This is on top of the department failing to deliver textbooks to certain schools as late as August last year in Limpopo. Motshekga has promised that they are ready for 2013 in that regard. According to Section27, a non-governmental organisation that brought lawsuits against the government last year for failing to deliver textbooks, deliveries were done on time for the coming year, with only a handful of shortages noted. 

The NDP seeks to establish an “education accountability chain, with lines of responsibility from state to classroom.”

It recommends that a campaign to improve the infrastructure of the poorest schools be implemented.

With unemployment amongst the 18- to 25-year-old bracket sitting at about 50%, it’s beyond obvious that the youth are the worst affected. 

“This is a crisis. We call it a ticking bomb,” said Zwelinzima Vavi, Cosatu’s general secretary, according to the Mail & Guardian. “We think that one day there may be an explosion. Seventy-three percent of people who are unemployed in South Africa are below the age of 35 and a lot of them have been to universities.

“If we look at lots of our cities, they are all surrounded by a ring of fire. We have seen in almost every direction around Johannesburg, periodic violent protest actions led by young people and women, the two sections of the community that bear the brunt of that crisis of unemployment.”

The first thing Zuma could do is make Motshekga stop refusing to recognise the sub-standard level of education in public schools, and the massive drop-out rate, as a crisis. It seems like the deafening chorus of outrage being directed at the DBE is being heard on some level, but the pace is always going to be glacial if the executive cannot just admit to the size of the problem.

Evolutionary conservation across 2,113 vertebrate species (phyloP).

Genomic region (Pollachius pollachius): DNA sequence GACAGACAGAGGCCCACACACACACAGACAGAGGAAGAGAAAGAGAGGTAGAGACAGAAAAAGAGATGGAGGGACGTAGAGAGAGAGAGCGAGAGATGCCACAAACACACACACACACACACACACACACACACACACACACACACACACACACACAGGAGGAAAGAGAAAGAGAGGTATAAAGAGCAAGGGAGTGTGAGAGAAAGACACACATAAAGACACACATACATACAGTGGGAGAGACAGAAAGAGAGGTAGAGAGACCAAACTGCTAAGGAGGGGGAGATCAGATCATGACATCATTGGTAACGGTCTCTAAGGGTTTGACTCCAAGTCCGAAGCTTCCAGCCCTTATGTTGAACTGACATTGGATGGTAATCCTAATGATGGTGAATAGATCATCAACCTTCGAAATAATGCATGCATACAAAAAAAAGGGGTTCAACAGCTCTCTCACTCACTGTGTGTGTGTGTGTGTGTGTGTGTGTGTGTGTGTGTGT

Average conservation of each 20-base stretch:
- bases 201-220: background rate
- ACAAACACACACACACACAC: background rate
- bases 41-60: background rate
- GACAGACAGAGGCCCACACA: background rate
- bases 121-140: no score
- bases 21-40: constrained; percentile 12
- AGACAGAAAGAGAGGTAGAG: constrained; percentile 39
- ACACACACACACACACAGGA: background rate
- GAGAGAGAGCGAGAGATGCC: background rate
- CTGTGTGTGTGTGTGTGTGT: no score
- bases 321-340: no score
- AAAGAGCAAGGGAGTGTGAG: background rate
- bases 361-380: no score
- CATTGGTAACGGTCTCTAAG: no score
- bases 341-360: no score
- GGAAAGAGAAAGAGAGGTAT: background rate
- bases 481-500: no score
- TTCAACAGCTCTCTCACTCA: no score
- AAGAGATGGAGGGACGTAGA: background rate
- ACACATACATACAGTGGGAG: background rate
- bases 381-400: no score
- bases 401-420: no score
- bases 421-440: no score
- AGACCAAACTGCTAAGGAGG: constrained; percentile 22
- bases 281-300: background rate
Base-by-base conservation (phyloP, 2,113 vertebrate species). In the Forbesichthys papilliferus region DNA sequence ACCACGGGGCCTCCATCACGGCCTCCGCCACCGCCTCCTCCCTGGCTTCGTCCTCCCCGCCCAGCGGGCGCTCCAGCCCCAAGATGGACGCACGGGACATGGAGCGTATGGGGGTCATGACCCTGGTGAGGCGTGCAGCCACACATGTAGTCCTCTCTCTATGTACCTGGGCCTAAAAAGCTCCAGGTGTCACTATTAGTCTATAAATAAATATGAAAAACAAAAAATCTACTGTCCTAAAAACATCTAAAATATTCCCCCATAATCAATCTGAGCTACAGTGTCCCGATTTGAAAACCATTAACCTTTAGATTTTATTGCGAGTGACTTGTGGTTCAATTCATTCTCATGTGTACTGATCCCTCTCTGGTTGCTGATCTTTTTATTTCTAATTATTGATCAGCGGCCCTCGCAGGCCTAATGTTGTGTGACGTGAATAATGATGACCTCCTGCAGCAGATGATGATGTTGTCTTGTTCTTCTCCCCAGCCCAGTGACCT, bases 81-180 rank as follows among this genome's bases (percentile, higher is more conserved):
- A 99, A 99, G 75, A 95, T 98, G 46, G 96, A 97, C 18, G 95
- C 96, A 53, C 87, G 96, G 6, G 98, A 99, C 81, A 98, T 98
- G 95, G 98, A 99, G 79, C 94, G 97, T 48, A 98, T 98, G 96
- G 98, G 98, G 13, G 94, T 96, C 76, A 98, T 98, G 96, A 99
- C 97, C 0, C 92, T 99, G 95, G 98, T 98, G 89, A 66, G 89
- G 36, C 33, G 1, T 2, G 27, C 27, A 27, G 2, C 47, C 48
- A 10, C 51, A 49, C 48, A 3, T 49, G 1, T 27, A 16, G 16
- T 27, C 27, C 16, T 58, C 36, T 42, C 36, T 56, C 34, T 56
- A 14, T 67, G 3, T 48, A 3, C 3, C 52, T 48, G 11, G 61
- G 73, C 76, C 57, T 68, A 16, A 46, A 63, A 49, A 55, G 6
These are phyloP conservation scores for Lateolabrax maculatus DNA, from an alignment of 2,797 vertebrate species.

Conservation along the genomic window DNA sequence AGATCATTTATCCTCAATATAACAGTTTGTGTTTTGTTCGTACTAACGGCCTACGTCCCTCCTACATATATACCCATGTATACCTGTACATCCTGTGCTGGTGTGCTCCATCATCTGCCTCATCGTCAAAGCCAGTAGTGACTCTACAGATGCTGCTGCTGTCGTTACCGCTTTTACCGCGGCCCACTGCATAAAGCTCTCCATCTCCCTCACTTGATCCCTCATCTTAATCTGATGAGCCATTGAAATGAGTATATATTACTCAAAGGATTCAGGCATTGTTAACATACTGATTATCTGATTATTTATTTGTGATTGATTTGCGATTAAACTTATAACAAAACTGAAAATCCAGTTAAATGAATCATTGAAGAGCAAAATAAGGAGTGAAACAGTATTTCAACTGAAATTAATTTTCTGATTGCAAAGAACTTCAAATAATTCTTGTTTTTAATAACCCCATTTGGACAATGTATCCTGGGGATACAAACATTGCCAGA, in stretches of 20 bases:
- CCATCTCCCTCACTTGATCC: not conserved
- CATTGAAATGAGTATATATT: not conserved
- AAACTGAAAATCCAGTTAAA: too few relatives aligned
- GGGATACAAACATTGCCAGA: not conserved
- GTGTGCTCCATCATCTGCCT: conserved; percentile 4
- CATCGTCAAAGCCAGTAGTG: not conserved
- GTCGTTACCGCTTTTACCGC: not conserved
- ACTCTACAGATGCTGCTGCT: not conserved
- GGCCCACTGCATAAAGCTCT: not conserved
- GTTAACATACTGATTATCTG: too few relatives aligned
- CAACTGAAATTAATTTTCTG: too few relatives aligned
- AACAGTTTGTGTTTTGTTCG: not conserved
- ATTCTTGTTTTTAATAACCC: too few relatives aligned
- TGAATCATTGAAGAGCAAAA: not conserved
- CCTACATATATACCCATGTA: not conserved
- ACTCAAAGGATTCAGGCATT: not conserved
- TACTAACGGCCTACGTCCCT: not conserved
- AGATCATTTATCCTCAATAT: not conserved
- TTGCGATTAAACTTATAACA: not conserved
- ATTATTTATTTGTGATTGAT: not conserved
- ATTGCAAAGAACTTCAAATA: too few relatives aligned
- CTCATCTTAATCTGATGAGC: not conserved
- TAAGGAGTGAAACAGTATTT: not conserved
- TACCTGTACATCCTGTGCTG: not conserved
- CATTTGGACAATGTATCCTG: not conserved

The department needs to stop punishing whistle-blowers who come forward. We talked to Solomon Tshitangano, a man who until the beginning of last year worked for the DBE, is fighting in court to keep his job after he was sacked, ostensibly for blowing the whistle on major tender fraud related to the delivery of textbooks to schools. Whilst many tripartite alliance leaders have slammed corruption (the ANC said in its economic transformation resolution document from the Mangaung conference that the tender system should be relied on less in future), the treatment of whistle-blowers leaves only one message: do not risk it, nobody in power will come to your aid. (The tragic case of Moss Phakoe is very instructive.)

The department must find a happy compromise with the South African Democratic Teachers’ Union (SADTU). The union habitually http://www.news24.com/SouthAfrica/News/Sadtu-joins-strike-20100817 embarks on strikes, to the detriment of students. Recent statements made by the union about Soobrayan do not encourage us to think that the relationship is going to improve anytime soon.  

These are things that can be done tomorrow, without us needing to wait for NGO lawsuits or next year’s matric results to do something. 

As with so many things, one arm of the government recognises the problem, but the one responsible doesn’t, and isn’t pressed to change much. If Zuma really wants to carry out the NDP, then he could professionalise the government by holding the DBE accountable. 

And really, can we please stop waiting for court cases before recognising and implementing Constitutional obligations across ministries, Mr Zuma? DM